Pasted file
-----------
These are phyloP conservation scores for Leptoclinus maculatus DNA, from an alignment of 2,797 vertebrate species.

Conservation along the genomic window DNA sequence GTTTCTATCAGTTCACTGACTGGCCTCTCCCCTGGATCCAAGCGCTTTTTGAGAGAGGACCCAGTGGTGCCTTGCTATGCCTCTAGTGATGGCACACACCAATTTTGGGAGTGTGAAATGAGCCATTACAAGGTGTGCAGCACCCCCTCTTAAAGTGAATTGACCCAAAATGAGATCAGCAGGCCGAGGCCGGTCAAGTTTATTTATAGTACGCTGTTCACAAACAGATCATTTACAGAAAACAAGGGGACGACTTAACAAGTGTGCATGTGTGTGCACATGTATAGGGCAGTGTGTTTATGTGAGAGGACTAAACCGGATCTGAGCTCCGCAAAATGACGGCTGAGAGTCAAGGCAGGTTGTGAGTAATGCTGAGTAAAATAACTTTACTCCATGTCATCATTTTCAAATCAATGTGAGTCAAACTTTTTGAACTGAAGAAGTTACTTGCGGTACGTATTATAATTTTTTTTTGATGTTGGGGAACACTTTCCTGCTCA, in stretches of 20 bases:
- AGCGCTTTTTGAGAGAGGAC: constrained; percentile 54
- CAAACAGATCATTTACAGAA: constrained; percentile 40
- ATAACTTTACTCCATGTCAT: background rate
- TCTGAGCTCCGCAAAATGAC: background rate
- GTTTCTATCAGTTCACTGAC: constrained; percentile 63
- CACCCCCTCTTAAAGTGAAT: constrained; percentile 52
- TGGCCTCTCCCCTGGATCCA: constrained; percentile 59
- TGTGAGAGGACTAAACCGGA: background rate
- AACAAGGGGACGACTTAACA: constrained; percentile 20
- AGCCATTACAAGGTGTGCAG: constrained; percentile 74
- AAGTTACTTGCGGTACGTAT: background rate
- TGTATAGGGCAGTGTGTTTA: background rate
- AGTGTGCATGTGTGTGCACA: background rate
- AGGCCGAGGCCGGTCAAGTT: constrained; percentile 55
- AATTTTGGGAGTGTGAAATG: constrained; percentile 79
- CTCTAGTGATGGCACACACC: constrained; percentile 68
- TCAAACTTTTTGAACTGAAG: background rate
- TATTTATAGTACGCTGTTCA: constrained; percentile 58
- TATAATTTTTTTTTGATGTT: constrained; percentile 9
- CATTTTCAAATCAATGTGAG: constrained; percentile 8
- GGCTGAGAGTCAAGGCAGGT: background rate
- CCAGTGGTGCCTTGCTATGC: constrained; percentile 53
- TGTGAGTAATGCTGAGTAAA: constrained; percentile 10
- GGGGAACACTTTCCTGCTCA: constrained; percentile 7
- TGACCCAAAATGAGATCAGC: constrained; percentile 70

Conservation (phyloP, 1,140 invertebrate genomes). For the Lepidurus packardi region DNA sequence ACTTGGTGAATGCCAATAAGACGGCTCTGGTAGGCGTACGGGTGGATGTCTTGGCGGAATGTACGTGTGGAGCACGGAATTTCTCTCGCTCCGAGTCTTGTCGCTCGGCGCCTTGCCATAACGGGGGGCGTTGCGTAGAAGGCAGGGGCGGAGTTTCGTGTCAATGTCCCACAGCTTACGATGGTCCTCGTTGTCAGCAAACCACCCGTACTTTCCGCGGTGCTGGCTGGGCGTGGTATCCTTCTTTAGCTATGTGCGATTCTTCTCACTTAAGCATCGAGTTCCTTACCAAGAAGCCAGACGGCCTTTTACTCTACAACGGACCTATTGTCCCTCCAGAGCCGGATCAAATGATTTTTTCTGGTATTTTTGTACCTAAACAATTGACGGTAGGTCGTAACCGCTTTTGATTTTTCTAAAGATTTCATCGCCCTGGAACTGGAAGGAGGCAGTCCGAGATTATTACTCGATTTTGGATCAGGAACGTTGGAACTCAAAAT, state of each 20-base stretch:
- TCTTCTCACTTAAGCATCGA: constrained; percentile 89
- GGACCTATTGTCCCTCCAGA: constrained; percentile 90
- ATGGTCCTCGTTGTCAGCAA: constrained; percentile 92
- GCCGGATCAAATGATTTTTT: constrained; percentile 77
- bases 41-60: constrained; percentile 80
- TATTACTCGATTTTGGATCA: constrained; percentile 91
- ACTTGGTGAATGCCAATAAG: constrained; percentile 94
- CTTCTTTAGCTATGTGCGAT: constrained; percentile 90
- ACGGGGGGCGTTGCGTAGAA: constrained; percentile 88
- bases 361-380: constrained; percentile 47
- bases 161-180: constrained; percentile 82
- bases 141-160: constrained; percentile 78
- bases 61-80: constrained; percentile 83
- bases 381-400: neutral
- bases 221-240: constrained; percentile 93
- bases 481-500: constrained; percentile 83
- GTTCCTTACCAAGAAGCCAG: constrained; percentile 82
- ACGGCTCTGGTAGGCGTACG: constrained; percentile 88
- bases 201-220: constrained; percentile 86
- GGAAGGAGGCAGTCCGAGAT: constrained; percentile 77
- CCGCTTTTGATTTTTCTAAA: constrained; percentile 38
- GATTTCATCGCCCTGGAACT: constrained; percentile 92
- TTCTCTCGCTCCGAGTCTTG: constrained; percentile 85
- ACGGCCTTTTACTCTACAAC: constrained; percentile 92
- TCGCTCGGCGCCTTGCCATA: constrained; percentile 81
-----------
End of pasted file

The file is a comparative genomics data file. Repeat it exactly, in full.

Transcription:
These are phyloP conservation scores for Leptoclinus maculatus DNA, from an alignment of 2,797 vertebrate species.

Conservation along the genomic window DNA sequence GTTTCTATCAGTTCACTGACTGGCCTCTCCCCTGGATCCAAGCGCTTTTTGAGAGAGGACCCAGTGGTGCCTTGCTATGCCTCTAGTGATGGCACACACCAATTTTGGGAGTGTGAAATGAGCCATTACAAGGTGTGCAGCACCCCCTCTTAAAGTGAATTGACCCAAAATGAGATCAGCAGGCCGAGGCCGGTCAAGTTTATTTATAGTACGCTGTTCACAAACAGATCATTTACAGAAAACAAGGGGACGACTTAACAAGTGTGCATGTGTGTGCACATGTATAGGGCAGTGTGTTTATGTGAGAGGACTAAACCGGATCTGAGCTCCGCAAAATGACGGCTGAGAGTCAAGGCAGGTTGTGAGTAATGCTGAGTAAAATAACTTTACTCCATGTCATCATTTTCAAATCAATGTGAGTCAAACTTTTTGAACTGAAGAAGTTACTTGCGGTACGTATTATAATTTTTTTTTGATGTTGGGGAACACTTTCCTGCTCA, in stretches of 20 bases:
- AGCGCTTTTTGAGAGAGGAC: constrained; percentile 54
- CAAACAGATCATTTACAGAA: constrained; percentile 40
- ATAACTTTACTCCATGTCAT: background rate
- TCTGAGCTCCGCAAAATGAC: background rate
- GTTTCTATCAGTTCACTGAC: constrained; percentile 63
- CACCCCCTCTTAAAGTGAAT: constrained; percentile 52
- TGGCCTCTCCCCTGGATCCA: constrained; percentile 59
- TGTGAGAGGACTAAACCGGA: background rate
- AACAAGGGGACGACTTAACA: constrained; percentile 20
- AGCCATTACAAGGTGTGCAG: constrained; percentile 74
- AAGTTACTTGCGGTACGTAT: background rate
- TGTATAGGGCAGTGTGTTTA: background rate
- AGTGTGCATGTGTGTGCACA: background rate
- AGGCCGAGGCCGGTCAAGTT: constrained; percentile 55
- AATTTTGGGAGTGTGAAATG: constrained; percentile 79
- CTCTAGTGATGGCACACACC: constrained; percentile 68
- TCAAACTTTTTGAACTGAAG: background rate
- TATTTATAGTACGCTGTTCA: constrained; percentile 58
- TATAATTTTTTTTTGATGTT: constrained; percentile 9
- CATTTTCAAATCAATGTGAG: constrained; percentile 8
- GGCTGAGAGTCAAGGCAGGT: background rate
- CCAGTGGTGCCTTGCTATGC: constrained; percentile 53
- TGTGAGTAATGCTGAGTAAA: constrained; percentile 10
- GGGGAACACTTTCCTGCTCA: constrained; percentile 7
- TGACCCAAAATGAGATCAGC: constrained; percentile 70

Conservation (phyloP, 1,140 invertebrate genomes). For the Lepidurus packardi region DNA sequence ACTTGGTGAATGCCAATAAGACGGCTCTGGTAGGCGTACGGGTGGATGTCTTGGCGGAATGTACGTGTGGAGCACGGAATTTCTCTCGCTCCGAGTCTTGTCGCTCGGCGCCTTGCCATAACGGGGGGCGTTGCGTAGAAGGCAGGGGCGGAGTTTCGTGTCAATGTCCCACAGCTTACGATGGTCCTCGTTGTCAGCAAACCACCCGTACTTTCCGCGGTGCTGGCTGGGCGTGGTATCCTTCTTTAGCTATGTGCGATTCTTCTCACTTAAGCATCGAGTTCCTTACCAAGAAGCCAGACGGCCTTTTACTCTACAACGGACCTATTGTCCCTCCAGAGCCGGATCAAATGATTTTTTCTGGTATTTTTGTACCTAAACAATTGACGGTAGGTCGTAACCGCTTTTGATTTTTCTAAAGATTTCATCGCCCTGGAACTGGAAGGAGGCAGTCCGAGATTATTACTCGATTTTGGATCAGGAACGTTGGAACTCAAAAT, state of each 20-base stretch:
- TCTTCTCACTTAAGCATCGA: constrained; percentile 89
- GGACCTATTGTCCCTCCAGA: constrained; percentile 90
- ATGGTCCTCGTTGTCAGCAA: constrained; percentile 92
- GCCGGATCAAATGATTTTTT: constrained; percentile 77
- bases 41-60: constrained; percentile 80
- TATTACTCGATTTTGGATCA: constrained; percentile 91
- ACTTGGTGAATGCCAATAAG: constrained; percentile 94
- CTTCTTTAGCTATGTGCGAT: constrained; percentile 90
- ACGGGGGGCGTTGCGTAGAA: constrained; percentile 88
- bases 361-380: constrained; percentile 47
- bases 161-180: constrained; percentile 82
- bases 141-160: constrained; percentile 78
- bases 61-80: constrained; percentile 83
- bases 381-400: neutral
- bases 221-240: constrained; percentile 93
- bases 481-500: constrained; percentile 83
- GTTCCTTACCAAGAAGCCAG: constrained; percentile 82
- ACGGCTCTGGTAGGCGTACG: constrained; percentile 88
- bases 201-220: constrained; percentile 86
- GGAAGGAGGCAGTCCGAGAT: constrained; percentile 77
- CCGCTTTTGATTTTTCTAAA: constrained; percentile 38
- GATTTCATCGCCCTGGAACT: constrained; percentile 92
- TTCTCTCGCTCCGAGTCTTG: constrained; percentile 85
- ACGGCCTTTTACTCTACAAC: constrained; percentile 92
- TCGCTCGGCGCCTTGCCATA: constrained; percentile 81